$items_per_page, and $current_page are visible to the user and present in the query string ($_GET).  We won’t cover security implications here, but it is important to prevent arbitrary numbers in $items_per_page to avoid a potential attack vector.  Specifically, you do not want someone being able to query the whole possible result set, and do it with multiple requests.


Since MySQL 4.0, functionality exists to obtain the total number of results from a query, without actually pulling all results.  This is useful for queries with the LIMIT clause where you also need the total count without LIMIT.  Before this, one had to run the count query and main query to obtain a total count and your data.

Some old documentation does highlight a performance hit with SQL_CALC_FOUND_ROWS, but it’s much faster over 10 years after its introduction.  You can still run the separate count query, the only hassle there is making sure to maintain 2 query definitions.  The biggest factor in speed may be your schema design and the indexes.

Two-query method:

MariaDB [mysql]> SELECT * FROM help_keyword LIMIT 20, 20;
| help_keyword_id | name                          |
|              20 | MASTER_SSL_VERIFY_SERVER_CERT |

MariaDB [mysql]> SELECT COUNT(*) FROM help_keyword;
| COUNT(*) |
|      464 |
1 row in set (0.00 sec)

Single-query (SQL_CALC_FOUND_ROWS ) method:

MariaDB [mysql]> SELECT SQL_CALC_FOUND_ROWS * FROM help_keyword LIMIT 20, 20;
| help_keyword_id | name                          |
|              20 | MASTER_SSL_VERIFY_SERVER_CERT |

MariaDB [mysql]> SELECT FOUND_ROWS();
|          464 |
1 row in set (0.00 sec)

The last SELECT statement is not running a new query, it’s simply returning the stored result count from your first query.

Building the query

The MySQL LIMIT clause is most commonly used to limit the number of results in a query.  When we use “LIMIT 20”, it means to only return 20 results.  To page, we might use “LIMIT 100, 20”, which means to start returning results at the 100th result, and return 20 results from that point.  Modification of these parameters for LIMIT is the key to our pagination.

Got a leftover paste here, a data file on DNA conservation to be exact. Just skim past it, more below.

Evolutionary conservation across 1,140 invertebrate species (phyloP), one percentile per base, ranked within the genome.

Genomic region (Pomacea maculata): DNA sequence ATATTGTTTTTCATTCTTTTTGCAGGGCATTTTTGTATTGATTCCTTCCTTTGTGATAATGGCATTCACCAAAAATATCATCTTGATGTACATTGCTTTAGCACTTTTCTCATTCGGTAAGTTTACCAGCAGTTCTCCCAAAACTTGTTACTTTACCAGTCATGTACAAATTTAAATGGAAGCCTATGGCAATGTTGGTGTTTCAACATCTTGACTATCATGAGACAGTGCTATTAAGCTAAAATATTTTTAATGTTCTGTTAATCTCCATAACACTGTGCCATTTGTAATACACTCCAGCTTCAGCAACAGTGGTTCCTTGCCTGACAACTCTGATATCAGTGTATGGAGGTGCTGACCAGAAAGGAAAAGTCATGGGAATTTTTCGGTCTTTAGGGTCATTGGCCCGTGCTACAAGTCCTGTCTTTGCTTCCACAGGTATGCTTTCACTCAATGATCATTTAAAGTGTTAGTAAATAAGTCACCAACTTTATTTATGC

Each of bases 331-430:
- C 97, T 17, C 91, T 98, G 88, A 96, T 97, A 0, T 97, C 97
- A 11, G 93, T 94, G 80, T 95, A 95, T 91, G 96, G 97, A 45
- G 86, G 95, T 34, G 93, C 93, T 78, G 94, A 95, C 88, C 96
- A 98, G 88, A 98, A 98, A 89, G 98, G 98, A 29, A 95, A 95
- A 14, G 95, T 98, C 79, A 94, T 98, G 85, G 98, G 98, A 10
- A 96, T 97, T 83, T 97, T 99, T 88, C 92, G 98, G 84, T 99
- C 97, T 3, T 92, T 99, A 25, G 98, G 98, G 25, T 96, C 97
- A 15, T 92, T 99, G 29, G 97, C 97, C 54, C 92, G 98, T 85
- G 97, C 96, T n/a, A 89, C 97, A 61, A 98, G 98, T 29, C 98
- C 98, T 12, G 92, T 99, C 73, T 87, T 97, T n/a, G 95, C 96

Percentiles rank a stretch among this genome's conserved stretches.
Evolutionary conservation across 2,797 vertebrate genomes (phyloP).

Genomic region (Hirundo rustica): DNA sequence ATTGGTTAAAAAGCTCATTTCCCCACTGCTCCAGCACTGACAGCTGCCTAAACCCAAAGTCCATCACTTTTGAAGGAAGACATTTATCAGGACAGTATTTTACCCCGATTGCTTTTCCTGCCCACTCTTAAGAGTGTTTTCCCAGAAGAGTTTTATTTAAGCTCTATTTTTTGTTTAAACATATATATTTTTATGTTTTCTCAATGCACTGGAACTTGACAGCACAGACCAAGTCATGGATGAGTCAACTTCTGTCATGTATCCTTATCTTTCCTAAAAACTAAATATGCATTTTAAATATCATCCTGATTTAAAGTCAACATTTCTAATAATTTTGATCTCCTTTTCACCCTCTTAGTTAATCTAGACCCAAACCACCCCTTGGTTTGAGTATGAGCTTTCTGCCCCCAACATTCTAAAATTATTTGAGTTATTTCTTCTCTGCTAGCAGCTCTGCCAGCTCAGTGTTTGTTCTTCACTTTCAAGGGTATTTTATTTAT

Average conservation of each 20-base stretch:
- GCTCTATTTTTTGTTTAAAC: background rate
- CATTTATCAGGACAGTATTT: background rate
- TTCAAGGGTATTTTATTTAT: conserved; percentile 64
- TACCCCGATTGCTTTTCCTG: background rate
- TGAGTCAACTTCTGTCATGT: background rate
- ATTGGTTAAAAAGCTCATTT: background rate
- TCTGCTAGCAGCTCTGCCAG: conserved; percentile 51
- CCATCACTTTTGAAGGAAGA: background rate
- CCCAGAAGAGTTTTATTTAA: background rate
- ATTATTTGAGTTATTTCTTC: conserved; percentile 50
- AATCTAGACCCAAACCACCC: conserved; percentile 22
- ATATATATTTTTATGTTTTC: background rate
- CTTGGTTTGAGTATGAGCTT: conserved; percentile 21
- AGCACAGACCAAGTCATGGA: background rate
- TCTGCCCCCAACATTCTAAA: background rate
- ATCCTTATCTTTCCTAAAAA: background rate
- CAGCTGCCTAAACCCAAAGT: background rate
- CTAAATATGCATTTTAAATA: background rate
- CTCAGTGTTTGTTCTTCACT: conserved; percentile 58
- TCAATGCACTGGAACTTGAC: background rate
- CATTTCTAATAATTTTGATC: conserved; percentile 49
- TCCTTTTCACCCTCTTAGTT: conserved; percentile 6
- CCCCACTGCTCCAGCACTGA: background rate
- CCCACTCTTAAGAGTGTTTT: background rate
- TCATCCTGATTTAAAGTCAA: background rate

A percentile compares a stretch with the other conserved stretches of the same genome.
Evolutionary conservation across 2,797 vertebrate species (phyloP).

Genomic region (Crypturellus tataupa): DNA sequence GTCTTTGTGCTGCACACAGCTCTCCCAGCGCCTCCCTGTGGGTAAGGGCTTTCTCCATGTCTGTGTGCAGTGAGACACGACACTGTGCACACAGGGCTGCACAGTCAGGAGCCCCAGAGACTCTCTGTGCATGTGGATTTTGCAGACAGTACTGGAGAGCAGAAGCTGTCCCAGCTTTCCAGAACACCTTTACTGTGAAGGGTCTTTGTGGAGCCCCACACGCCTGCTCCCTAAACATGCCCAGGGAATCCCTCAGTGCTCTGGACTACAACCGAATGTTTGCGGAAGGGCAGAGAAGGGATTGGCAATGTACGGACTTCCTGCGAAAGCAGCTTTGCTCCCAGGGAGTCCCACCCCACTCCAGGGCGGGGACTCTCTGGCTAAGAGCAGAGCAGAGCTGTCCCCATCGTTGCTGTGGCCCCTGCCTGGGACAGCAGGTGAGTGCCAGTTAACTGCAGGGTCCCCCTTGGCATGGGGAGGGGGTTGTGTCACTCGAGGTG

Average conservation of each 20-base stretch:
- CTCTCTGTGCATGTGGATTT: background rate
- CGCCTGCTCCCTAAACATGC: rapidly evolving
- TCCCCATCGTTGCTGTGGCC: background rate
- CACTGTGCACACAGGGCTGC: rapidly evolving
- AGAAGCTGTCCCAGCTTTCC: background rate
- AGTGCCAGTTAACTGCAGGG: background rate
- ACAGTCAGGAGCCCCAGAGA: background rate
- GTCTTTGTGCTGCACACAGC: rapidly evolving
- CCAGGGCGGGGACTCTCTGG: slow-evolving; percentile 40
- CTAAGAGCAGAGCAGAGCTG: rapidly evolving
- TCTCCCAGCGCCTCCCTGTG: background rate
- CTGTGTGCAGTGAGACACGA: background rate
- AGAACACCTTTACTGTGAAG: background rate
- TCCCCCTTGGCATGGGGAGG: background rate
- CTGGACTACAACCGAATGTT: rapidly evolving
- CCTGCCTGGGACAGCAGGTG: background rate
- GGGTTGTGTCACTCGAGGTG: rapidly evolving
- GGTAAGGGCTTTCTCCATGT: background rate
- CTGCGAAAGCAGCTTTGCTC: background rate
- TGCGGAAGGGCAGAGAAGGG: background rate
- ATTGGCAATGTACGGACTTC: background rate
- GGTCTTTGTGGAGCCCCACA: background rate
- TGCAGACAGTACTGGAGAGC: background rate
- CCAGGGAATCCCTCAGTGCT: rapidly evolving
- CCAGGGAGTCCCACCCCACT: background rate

Another way to think about it:
SELECT * FROM <sometable> WHERE this=that LIMIT <start result>, <items per page>

Page Links

We will have to generate HTML that allows navigation of the pages.  Below is a description of how those links are determined.  You also have to factor in whether or not these navigation pages exist, such as the first page not having a “Previous Page”.

First                       – Internally, we will refer to page 0 as the first page.  The actual link on a website will say page 1 because… well, we rarely see anything referred to as the 0th place in the real world.  The first page is equivalent to: LIMIT <items per page>

Previous              – Current page minus 1

Next                      – Current page plus 1

Last                        – Total pages (The total is generally the last page, but might not be if there’s a division remainder)

Page #                  – Numbered pages follow the logic of being between the First Page and Last Page.  There are many ways to implement this depending on your user experience needs.  In our example, we only display this if there’s 8 or more pages, and display 4 page counts at the start, and 4 page counts at the end.

Putting the code together

Replace the MySQL credentials with your own, and enjoy!
If you prefer, get the code from GitHub.